1. Actually it's the other way around. You kick your friends out :X cos they can't respect Baby and her lifestyle. At least, that's what I did. We are still villains for this among our former friends. And don't worry, you will be up at 4am regardless so you may as well play videogames. I played and finished Final Fantasy Tactics and Pokemon during breastfeeding. Meanwhile, my husband advanced 30 levels on World of Warcraft. I remember cos I got real mad at him for it. Hormones, ykno?

    Best wishes to you three!

    1. Dude, I love Final Fantasy Tactics! I've beaten it three times now. Thanks for giving me hope, jnguyen.

  2. Lol..this is a cool story,

    I was thinking about the part where you was talking about Jameelahs grandmother.

    I was thinking about both my grandmothers.Both of them we're women from an era where mixed marriages wasn't considered cool in the day . My late maternal grandmother didn't approve of mixed marriages,while my maternal grandmother is like "You can marry out,but I won't" and respect their choices.

    Far as mixed kids, oddly they were all good with them..and they should be as you're about to understand why.I have all sorts of mixed race people on both sides of the spectrum.While they didnt/don't approve of mixed marriages, they had no problems with the kids.

    My parent have no problems with mixed unions though my mom always thought that I should date at least one Black man before my time is up .Not that I haven't dated/ married one (engaged/date two of them).Far as kids, it may/may not be a big deal to her...idk..but I'm like
    this: I like who I like. I simply wouldn't want to marry or have kids with a guy because of who he is but rather what he just happens to be. Jameelahs grandma may be old school.Some may see it as finishing the bloodline or in some extreme cases, see it as a symbol of full blackness not being seen as being good enough but I don't see it that way.

    I've often wondered about doing natural childbirth weighing in on how much better/not better it may be. I don't know if I could deal with the pain,but once the head is about to come out, the pain goes down. I admit, I'm with your sister on the water part. I wouldn't rather see my kid being birthed and washed than for the baby to be birthed under water.That scares me.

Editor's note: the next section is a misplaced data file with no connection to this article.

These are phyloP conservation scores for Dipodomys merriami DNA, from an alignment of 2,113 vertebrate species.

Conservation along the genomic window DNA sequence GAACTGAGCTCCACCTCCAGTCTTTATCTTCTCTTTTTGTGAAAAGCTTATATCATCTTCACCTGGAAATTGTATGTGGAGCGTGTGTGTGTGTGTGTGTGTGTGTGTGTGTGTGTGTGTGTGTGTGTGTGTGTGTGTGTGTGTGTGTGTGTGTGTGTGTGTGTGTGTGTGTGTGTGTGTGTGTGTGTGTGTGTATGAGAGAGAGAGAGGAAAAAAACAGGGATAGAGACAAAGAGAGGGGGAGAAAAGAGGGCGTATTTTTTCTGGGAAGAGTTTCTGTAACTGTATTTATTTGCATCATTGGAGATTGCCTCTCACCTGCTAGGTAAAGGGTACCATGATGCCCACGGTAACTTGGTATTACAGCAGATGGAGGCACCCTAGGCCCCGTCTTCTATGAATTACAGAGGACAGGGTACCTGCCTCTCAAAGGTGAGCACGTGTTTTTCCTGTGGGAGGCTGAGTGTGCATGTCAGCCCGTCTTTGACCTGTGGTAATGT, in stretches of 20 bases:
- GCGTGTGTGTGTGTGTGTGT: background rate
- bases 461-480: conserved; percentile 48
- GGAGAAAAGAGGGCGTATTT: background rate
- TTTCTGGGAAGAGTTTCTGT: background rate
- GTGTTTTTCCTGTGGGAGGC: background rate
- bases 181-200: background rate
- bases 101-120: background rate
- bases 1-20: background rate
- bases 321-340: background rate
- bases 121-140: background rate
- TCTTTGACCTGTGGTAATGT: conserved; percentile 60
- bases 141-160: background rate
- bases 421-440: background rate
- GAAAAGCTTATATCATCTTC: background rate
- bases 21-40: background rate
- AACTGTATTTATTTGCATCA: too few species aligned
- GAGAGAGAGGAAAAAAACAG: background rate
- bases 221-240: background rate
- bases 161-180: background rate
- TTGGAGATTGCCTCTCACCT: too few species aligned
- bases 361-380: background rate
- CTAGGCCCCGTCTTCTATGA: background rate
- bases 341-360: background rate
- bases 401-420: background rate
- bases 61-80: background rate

Don't think that just because you and Jameelah have kids that it will be the end of the good times for the both of you. Oh no! You can still do it,but like food you have to do it in moderation. I have had friends to do this,but they didn't forget about their parental priorities. You definitely don't want to live your lives in the house. Not only will become too lax being in there, but your kid may become attached there as well.

    1. Thanks for all the great advice and perspective, M. I notice also that parents who have challenges accepting their kids' mixed relationships can be very loving with the grandkids. Maybe it's evolutionary; we're programmed to love anyone who shares our DNA.

      Good point. We'll be sure to take the baby out of the house.

  3. Balance is essential. That's the key to keeping a marriage together post-baby. Once you stop being lovers and friends and are only concerned with the kids, things get bad. Relatives who want to give the baby time and attention are like gold! Just don't do like I did and submit a 20 page printout of how to care for the baby. My tips included a lengthy tutorial on making a peanut butter and jelly sandwich and admonitions not to let the baby play with knives or poisons. Lol!

    Congrats to you both. I hope the birth is speedy and not too painful.

    1. Thanks, joyful. Hilarious about the 20-page printout. Jameelah and I have to talk about under what conditions we will allow another person to hold the baby: "They have to be sitting down, can't smell like smoke, and Mercury cannot be in retrograde..."

  4. f I weren’t so fond of Nanna, I’d tell her that all the children are born that way in Vietnam. We take the mother to the ocean, where the baby arrives into the world and immediately swims to catch its first fish, which we use to make a symbolic fish sauce.